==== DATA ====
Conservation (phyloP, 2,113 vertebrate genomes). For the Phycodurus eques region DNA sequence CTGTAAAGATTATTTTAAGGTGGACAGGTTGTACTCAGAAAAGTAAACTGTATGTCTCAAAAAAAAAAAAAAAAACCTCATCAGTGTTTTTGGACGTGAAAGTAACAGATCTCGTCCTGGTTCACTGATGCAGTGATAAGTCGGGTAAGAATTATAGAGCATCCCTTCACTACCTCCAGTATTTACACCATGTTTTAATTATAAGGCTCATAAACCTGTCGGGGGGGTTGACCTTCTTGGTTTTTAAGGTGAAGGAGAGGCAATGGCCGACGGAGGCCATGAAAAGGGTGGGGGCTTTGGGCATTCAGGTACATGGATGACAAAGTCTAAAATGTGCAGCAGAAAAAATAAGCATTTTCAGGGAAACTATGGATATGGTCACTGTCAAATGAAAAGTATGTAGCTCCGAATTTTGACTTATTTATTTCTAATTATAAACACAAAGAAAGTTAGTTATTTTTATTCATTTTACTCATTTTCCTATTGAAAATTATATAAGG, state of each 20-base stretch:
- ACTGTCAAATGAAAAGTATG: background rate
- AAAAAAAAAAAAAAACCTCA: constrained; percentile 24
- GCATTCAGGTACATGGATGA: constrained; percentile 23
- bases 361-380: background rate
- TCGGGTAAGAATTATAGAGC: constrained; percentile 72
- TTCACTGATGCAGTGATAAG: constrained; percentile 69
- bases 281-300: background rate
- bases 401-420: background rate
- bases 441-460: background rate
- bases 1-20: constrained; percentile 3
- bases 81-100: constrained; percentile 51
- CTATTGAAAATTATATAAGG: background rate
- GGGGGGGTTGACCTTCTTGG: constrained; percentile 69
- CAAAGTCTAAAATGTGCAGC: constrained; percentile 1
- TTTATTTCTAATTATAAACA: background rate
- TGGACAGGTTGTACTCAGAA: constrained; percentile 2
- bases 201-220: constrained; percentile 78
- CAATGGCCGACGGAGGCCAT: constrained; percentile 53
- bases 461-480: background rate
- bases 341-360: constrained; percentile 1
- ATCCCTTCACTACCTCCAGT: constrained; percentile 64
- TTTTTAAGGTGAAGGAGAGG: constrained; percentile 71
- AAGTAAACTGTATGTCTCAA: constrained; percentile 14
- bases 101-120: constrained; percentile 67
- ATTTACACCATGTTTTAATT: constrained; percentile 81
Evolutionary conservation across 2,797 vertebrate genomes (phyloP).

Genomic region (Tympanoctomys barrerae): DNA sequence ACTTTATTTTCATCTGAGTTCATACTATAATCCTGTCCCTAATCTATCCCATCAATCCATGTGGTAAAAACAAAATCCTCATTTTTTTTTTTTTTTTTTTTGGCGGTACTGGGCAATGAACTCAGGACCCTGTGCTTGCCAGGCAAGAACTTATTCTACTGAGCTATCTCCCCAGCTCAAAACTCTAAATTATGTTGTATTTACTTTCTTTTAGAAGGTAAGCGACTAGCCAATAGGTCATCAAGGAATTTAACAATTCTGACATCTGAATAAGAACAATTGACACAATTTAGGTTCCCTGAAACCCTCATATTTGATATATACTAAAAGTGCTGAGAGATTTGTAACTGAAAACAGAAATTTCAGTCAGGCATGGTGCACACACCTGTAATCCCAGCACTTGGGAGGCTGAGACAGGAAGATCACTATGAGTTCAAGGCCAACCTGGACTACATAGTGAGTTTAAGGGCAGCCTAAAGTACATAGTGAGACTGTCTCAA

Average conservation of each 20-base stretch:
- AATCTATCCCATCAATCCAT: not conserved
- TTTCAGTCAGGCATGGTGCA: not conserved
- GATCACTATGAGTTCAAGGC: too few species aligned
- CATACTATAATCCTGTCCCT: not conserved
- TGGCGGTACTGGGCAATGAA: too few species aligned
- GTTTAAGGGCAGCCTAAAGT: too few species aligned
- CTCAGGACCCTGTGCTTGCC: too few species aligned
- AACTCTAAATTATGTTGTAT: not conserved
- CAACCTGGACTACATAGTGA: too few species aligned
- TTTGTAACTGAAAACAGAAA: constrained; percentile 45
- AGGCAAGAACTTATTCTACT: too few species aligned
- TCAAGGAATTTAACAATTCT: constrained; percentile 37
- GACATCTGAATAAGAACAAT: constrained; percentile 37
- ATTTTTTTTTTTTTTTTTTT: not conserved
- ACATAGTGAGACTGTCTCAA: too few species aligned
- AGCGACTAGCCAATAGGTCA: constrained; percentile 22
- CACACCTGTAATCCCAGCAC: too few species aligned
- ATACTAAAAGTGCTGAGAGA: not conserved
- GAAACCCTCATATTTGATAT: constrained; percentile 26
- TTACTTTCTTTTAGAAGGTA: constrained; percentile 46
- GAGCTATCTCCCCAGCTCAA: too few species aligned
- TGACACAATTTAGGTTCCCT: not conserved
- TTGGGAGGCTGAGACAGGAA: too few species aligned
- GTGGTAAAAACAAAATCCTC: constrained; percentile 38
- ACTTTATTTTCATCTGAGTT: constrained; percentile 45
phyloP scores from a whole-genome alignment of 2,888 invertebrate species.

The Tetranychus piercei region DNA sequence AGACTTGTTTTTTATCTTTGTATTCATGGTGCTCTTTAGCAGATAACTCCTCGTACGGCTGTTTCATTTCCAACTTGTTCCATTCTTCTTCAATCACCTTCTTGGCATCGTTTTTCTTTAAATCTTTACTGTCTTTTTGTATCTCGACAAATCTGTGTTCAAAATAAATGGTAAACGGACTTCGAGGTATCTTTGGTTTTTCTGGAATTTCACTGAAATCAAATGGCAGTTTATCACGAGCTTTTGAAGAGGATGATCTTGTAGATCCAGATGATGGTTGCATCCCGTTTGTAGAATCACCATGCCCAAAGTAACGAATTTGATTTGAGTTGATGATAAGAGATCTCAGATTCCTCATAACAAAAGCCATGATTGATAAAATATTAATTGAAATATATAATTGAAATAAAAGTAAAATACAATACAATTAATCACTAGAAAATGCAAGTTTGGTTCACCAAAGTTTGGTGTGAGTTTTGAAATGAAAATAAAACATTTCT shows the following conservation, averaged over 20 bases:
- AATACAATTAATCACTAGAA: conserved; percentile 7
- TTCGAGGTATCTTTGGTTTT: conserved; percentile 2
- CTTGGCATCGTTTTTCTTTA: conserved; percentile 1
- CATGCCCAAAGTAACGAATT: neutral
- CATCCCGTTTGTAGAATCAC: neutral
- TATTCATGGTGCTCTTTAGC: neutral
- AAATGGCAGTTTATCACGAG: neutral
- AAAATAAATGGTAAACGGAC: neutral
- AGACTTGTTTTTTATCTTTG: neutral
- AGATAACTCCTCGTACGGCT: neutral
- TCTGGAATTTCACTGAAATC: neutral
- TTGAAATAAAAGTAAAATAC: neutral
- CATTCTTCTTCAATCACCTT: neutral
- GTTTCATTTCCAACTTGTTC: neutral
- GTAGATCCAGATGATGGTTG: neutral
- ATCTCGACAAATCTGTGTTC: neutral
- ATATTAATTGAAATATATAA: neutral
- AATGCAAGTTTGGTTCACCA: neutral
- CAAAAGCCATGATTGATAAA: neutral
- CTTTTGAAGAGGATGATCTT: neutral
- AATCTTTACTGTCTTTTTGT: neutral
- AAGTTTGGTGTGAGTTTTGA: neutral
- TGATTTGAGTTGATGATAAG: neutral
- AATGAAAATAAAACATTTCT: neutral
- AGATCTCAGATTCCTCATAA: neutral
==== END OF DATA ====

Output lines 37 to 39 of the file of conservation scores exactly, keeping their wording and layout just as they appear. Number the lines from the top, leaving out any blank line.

- AACTCTAAATTATGTTGTAT: not conserved
- CAACCTGGACTACATAGTGA: too few species aligned
- TTTGTAACTGAAAACAGAAA: constrained; percentile 45